Radiogenomics: what it is and why it is important

J Am Coll Radiol. 2015 Aug;12(8):862-6. doi: 10.1016/j.jacr.2015.04.019.


In recent years, a new direction in cancer research has emerged that focuses on the relationship between imaging phenotypes and genomics. This direction is referred to as radiogenomics or imaging genomics. The question that subsequently arises is: What is the practical significance of elucidating this relationship in improving cancer patient outcomes. In this article, I address this question. Although I discuss some limitations of the radiogenomic approach, and describe scenarios in which radiogenomic analysis might not be the best choice, I also argue that radiogenomics will play a significant practical role in cancer research. Specifically, I argue that the significance of radiogenomics is largely related to practical limitations of currently available data that often lack complete characterization of the patients and poor integration of individual datasets. Radiogenomics offers a practical way to leverage limited and incomplete data to generate knowledge that might lead to improved decision making, and as a result, improved patient outcomes.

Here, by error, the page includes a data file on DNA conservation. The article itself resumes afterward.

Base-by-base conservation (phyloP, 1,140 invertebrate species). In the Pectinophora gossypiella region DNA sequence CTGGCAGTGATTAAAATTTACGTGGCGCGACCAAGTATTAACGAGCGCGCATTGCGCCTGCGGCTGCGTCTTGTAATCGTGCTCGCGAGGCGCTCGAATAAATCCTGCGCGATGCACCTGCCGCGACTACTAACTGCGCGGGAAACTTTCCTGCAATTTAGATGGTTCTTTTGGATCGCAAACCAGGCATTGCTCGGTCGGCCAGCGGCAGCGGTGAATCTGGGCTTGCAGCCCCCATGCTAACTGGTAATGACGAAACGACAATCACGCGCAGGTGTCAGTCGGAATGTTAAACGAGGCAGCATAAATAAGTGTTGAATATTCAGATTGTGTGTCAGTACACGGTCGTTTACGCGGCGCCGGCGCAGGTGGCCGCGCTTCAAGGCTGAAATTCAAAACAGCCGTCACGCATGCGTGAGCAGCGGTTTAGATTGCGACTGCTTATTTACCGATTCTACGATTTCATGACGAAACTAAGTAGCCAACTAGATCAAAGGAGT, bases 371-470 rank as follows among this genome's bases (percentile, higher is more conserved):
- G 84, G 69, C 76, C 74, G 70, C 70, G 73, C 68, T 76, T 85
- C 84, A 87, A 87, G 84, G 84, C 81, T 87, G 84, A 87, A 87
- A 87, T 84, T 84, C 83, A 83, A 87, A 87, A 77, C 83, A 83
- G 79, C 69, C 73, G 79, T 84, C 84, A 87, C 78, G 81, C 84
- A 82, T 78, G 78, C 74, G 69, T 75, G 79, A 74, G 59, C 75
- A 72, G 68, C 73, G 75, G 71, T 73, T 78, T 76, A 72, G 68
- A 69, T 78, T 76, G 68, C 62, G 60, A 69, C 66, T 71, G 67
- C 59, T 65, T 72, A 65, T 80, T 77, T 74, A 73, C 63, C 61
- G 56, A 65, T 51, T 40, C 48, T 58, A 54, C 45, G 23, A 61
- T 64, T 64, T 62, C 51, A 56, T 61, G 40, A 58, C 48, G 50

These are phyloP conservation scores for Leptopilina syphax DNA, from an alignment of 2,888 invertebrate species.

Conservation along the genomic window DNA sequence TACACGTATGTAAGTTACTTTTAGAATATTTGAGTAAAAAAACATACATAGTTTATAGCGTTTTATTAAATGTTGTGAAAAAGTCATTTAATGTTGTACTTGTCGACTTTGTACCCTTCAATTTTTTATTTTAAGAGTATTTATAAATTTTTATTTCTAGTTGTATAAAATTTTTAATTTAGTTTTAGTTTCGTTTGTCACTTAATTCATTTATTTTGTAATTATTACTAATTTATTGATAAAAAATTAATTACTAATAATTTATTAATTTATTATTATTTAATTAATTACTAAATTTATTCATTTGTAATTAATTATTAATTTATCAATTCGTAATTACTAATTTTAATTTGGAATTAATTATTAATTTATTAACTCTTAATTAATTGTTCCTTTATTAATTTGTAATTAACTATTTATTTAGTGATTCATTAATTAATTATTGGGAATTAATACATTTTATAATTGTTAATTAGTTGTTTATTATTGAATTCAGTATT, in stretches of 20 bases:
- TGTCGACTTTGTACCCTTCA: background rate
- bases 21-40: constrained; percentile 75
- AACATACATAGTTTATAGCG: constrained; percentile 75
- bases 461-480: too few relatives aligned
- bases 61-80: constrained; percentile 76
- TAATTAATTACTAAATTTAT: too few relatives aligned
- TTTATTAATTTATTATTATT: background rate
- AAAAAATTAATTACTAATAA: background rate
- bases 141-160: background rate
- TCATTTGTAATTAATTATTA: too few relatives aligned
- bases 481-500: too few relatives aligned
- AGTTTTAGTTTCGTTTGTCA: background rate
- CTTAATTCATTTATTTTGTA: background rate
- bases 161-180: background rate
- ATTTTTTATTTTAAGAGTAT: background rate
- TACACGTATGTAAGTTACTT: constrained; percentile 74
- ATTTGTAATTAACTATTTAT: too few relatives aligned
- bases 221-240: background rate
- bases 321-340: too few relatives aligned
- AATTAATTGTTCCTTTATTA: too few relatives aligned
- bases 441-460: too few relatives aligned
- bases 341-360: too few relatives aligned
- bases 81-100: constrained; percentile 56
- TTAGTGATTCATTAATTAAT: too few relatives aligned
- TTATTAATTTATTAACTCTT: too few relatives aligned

MeSH terms

  • Diagnostic Imaging / methods
  • Genetic Predisposition to Disease / genetics
  • Genetic Testing / methods
  • Genomics / methods*
  • Humans
  • Neoplasms / diagnosis*
  • Neoplasms / genetics*
  • Precision Medicine / methods*
  • Radiology / methods*